Man sneezing

When Web 2.0 sneezes everyone gets sick

Web 2.0 facilitates greater communication. But where consumers gather, so will the fraudsters and patterns are emerging on how fraudsters are utilising the weaknesses in social networks and Web 2.0.

Towards the end of the 2000s 'Web 2.0' was the talk of the Internet. And as we enter this new decade the popularity of social networking websites such as YouTube, Friends Reunited, Twitter, Facebook, LinkedIn and a whole raft of new online innovations that facilitate greater communication shows no signs of abating.

Web 2.0 is not just a consumer phenomenon. Organisations of all shapes and sizes have been quick to recognise its considerable potential to create a direct dialogue with their customers. Many of these customers will be workers, accessing social networking sites either from the office, or externally on a device belonging to the organisation, whether authorised or not. Yet, whilst the vast majority of the business media's spotlight has been pinpointed on the wasted work-hours resulting from employees using such sites for personal use, little focus has been placed on the genuine danger posed by Web 2.0-specific Cybercrime.

Rise of Web 2.0 malware

In 2007, when Web 2.0 was in its infancy, there were just over 10,000 malicious software samples reported to be spreading via social networking sites. This figure rose to over 25,000 during 2008 and the statistics for the last year will undoubtedly be significantly higher again, in line with an overall trend in malware growth rates. Currently, malware specialist Kaspersky Lab detects over 35,000 new threats each day.

So why are Web 2.0 attacks on the rise? It all comes down to economies of scale and effectiveness: cybercriminals will always go where the crowds are. Social networking sites have experienced exponential growth in usage - in fact it is estimated that around 80 per cent of all Internet users accessed social networking sites in 2009, equivalent to more than one billion people. The ever-entrepreneurial cybercriminals have been quick to identify this 'market' opportunity and the fruits of their labour - for example, stealing passwords and confidential information that can be sold or used for profit - have proven successful with malicious code distributed via social networking sites proving to be 10 times more effective than malware spread via email.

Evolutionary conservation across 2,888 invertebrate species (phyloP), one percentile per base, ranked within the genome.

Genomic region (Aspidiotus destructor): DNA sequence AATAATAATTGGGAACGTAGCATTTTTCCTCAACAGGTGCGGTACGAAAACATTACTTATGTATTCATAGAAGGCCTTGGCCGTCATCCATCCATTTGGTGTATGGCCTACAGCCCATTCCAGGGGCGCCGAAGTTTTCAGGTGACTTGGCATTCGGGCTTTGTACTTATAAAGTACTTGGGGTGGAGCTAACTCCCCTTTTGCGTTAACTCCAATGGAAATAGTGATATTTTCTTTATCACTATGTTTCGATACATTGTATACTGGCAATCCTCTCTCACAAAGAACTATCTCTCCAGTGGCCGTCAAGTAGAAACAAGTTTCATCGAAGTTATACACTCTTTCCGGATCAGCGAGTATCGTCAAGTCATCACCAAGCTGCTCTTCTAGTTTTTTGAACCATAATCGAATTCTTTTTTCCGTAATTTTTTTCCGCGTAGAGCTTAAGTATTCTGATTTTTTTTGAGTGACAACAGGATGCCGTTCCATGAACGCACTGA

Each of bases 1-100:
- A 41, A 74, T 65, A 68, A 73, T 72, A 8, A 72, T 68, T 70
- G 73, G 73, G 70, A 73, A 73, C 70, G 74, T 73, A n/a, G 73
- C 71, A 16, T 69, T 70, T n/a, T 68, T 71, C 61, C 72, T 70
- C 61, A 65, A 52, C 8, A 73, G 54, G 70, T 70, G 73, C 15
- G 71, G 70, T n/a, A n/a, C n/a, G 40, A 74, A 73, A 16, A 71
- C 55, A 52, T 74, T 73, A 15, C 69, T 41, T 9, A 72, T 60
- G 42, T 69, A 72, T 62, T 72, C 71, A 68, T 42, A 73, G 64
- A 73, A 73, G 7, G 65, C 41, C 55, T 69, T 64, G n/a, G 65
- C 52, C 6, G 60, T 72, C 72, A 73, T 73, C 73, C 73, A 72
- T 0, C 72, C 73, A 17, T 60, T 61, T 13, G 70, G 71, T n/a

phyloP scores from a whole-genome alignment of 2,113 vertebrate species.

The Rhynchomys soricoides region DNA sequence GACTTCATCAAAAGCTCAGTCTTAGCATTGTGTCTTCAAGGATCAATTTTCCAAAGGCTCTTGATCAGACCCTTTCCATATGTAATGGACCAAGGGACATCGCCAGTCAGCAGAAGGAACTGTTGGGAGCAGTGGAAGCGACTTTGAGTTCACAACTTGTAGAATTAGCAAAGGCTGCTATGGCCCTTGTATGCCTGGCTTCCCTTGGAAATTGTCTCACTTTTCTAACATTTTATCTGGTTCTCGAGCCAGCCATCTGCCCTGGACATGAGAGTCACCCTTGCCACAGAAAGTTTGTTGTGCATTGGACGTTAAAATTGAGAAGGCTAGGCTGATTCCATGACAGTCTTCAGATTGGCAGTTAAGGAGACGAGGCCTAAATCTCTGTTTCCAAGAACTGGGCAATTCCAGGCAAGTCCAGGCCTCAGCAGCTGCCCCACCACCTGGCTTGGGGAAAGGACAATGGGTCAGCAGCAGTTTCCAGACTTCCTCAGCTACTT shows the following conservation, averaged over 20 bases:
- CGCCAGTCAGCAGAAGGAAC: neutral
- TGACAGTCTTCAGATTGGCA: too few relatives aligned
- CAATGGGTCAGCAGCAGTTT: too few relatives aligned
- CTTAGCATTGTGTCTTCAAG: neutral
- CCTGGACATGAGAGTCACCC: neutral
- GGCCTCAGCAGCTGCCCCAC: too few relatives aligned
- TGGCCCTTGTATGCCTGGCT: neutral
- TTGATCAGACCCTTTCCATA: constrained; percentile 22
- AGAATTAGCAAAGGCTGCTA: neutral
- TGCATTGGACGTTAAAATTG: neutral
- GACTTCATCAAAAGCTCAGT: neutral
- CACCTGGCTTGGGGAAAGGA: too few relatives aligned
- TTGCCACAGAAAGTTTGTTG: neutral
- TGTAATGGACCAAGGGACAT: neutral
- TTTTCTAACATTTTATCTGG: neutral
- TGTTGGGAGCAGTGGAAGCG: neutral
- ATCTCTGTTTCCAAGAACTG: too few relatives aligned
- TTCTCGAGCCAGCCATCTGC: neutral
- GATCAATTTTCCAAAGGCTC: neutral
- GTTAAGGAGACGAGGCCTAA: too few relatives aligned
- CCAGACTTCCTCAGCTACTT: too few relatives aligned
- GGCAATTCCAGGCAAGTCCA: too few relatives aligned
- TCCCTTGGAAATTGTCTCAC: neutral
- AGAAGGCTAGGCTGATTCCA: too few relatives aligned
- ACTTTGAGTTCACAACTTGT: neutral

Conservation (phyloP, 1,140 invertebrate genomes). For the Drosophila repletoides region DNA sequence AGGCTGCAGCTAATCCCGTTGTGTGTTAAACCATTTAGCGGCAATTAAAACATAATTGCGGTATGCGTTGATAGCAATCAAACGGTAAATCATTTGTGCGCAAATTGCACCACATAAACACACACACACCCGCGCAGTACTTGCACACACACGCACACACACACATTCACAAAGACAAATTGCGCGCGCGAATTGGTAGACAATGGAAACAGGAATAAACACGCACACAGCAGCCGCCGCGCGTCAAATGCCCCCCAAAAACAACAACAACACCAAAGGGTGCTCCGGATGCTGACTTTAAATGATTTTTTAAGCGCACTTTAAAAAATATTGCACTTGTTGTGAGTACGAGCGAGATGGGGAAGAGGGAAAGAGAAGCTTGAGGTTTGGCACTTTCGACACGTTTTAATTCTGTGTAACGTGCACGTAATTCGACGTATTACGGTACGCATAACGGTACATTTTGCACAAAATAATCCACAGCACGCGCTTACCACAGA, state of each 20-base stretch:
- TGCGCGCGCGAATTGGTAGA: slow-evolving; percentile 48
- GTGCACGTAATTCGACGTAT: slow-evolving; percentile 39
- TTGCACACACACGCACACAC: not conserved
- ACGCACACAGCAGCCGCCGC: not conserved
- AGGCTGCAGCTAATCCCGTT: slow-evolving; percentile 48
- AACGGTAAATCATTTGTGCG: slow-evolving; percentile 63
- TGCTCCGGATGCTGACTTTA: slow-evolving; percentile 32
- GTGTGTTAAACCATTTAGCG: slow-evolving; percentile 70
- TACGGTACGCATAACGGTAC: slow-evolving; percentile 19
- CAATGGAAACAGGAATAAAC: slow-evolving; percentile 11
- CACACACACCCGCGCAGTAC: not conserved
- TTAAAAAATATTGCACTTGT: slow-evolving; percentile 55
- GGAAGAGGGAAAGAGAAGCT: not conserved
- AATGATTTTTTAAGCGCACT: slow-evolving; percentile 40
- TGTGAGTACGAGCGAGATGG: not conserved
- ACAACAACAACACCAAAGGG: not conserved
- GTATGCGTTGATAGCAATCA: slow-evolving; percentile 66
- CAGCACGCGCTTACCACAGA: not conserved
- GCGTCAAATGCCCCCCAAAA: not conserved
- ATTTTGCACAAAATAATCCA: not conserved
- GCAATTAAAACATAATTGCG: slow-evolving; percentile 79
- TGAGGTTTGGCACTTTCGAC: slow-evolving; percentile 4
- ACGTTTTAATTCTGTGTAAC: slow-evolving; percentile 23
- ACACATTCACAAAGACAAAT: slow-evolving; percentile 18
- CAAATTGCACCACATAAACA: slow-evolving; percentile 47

A Web 2.0 attack will typically comprise one or more social networking sites, a malicious website (often set-up for the purpose of extracting money from the unsuspecting visitors) and a victim. Web 2.0 attacks take advantage of technological factors - such as out-of-date or unlicensed software - as well as human traits, exploiting the trust, curiosity and sometimes naivety that is often associated with these seemingly 'friendly' social networking sites.

Summer of Koobface

Whilst the upward trend in the volume of Web 2.0 malware continues to rise, it was in the middle of 2009 that we witnessed a major milestone in the evolution of social engineering-based attacks. In fact, the activity reported during June 2009 by far exceeded any other month on record. The culprit was Koobface (an anagram of Facebook) that was discovered by Kaspersky Lab over one year ago, targeting Facebook and MySpace accounts.